We’ve had unseasonably cold weather for Florida. It drops into the low 30’s at night, which for someone raised in the Midwest shouldn’t be a big deal.

I’ve lived in hot and humid long enough that it’s a huge deal. Even for those who are visiting who come from cold and snowy climes, this is bone-chilling.

We’ve had to resort to indoor games. To finding outlets for fun more restricted by walls and home heat.

We’ve played all kinds of games. Celebrity is a favorite, where everyone comes up with a name and folks have to guess who is who. Dance competitions have become quite amusing–this old gal still has some moves.

But the one that had us all in stitches was an impromptu game of balloon bash.

It isn’t really a game, but it became one. John bought a huge bag of balloons, always a plus for the littles who love to bat them around. One night we blew up a bunch of the colorful transparent balls of air, tied them off, and the contest was on. 

Balloons were batted into the air, into one another, used as virtual pillows to smack folks with lightness, and bounced on by small bottoms.

Laughter filled the room; balloons give permission for fun, and as adults, we sometimes need that permission to cut loose and enjoy.

This went on for a while until a few of the balloons hit the fake garland or the tree and popped. Or a little bottom bounced too hard and the balloon broke. 

The sound was surprising. In the midst of the laughter, with the balloons blown as big as they were, the pop was a worthy sound effect. 

The adults recognized what was happening.

The littles didn’t. 

It didn’t diminish the fun, but it did remind me of the fragility of fun in a time when so much sadness and despair permeate all of life.

Life is prickly. Unmanageable and chaotic. Even when we think we’re on an upward trajectory, something can come along and burst our bubble.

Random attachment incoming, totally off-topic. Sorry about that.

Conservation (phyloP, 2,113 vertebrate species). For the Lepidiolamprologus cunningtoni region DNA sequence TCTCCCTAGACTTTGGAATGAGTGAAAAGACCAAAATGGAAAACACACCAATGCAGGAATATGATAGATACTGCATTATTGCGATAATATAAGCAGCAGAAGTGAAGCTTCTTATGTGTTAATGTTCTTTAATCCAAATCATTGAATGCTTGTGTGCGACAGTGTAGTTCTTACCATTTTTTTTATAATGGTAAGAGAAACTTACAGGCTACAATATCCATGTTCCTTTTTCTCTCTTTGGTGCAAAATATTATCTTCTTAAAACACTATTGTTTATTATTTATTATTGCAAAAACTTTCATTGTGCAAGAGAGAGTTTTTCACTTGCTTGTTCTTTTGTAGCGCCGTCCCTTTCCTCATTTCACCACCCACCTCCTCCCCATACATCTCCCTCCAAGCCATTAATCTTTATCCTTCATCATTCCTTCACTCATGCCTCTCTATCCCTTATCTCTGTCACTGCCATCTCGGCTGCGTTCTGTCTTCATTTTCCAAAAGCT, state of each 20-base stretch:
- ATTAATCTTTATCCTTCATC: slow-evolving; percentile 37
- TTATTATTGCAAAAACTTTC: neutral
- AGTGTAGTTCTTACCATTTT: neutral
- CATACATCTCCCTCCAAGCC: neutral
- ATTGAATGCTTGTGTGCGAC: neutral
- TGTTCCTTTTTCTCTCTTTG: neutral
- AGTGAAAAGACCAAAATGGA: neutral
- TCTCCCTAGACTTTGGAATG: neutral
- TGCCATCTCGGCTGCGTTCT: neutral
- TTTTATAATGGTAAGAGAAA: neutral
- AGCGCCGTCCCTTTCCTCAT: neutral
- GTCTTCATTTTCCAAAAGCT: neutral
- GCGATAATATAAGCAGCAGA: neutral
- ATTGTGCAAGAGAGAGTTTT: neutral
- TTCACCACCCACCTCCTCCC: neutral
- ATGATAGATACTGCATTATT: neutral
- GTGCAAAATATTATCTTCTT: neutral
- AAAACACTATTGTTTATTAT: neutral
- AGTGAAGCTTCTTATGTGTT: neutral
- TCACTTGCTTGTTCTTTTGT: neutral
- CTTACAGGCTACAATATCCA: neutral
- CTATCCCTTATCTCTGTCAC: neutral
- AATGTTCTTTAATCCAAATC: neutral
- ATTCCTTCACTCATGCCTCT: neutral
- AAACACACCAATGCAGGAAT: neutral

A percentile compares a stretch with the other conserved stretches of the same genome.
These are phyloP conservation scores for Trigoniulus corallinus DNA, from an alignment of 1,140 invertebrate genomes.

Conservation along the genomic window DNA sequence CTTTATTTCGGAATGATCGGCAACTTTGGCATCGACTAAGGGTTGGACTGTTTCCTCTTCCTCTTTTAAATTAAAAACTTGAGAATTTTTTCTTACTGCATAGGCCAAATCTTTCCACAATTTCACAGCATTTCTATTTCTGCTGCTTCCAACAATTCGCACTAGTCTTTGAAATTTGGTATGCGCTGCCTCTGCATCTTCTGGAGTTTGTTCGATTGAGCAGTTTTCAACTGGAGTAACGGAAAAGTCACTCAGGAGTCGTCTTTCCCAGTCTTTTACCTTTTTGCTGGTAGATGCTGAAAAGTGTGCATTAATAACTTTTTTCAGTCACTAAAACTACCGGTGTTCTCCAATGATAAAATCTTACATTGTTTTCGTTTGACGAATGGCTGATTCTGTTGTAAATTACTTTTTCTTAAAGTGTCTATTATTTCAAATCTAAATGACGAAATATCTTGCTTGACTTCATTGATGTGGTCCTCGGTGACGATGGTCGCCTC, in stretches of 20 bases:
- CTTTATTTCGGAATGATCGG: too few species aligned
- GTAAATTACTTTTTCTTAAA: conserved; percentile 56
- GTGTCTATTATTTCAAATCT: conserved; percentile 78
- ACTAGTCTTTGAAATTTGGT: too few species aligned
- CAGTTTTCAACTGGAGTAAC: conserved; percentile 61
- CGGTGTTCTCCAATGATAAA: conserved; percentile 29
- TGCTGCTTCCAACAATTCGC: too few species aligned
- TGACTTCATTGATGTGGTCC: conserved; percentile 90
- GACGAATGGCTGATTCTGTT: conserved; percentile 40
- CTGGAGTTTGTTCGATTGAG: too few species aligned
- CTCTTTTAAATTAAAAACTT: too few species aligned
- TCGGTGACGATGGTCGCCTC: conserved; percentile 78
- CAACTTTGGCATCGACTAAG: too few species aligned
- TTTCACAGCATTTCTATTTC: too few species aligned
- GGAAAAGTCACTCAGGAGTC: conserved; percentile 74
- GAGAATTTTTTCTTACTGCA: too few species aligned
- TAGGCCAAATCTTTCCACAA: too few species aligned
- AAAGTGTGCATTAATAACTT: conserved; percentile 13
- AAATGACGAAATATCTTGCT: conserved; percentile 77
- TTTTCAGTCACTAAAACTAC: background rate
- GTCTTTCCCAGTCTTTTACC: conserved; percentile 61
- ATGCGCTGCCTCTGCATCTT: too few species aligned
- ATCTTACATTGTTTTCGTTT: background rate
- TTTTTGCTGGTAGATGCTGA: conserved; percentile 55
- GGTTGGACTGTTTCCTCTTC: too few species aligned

Or our balloon.

We need to take the chance to enjoy one another and the small blessings we have each and every day. It’s easy to find fault in most of life; everyone is experiencing loss of some kind, some with grief and despair so great they can barely deal with it.

God knows our limits; He understands the tragedy this world presents us and seeks to come alongside us to bear our challenges and burdens with us. 

We don’t have to go it alone. 

Talking to God doesn’t take the words of a heady philosopher or the emotion of a verbose thespian. He knows our hearts fully; He longs for us to share with Him what we think and feel.

We can’t scare Him off, overwhelm Him with our intensity, or bother Him with our rough attitudes.

He knows us fully. And His invitation to engage Him in a relationship isn’t based on the niceness of our words.

We come to Him with the rawness of our hearts.

As prickly as life is, God holds His arms open wide to us.

Tender love.

No pricks involved.

 

 

 

 

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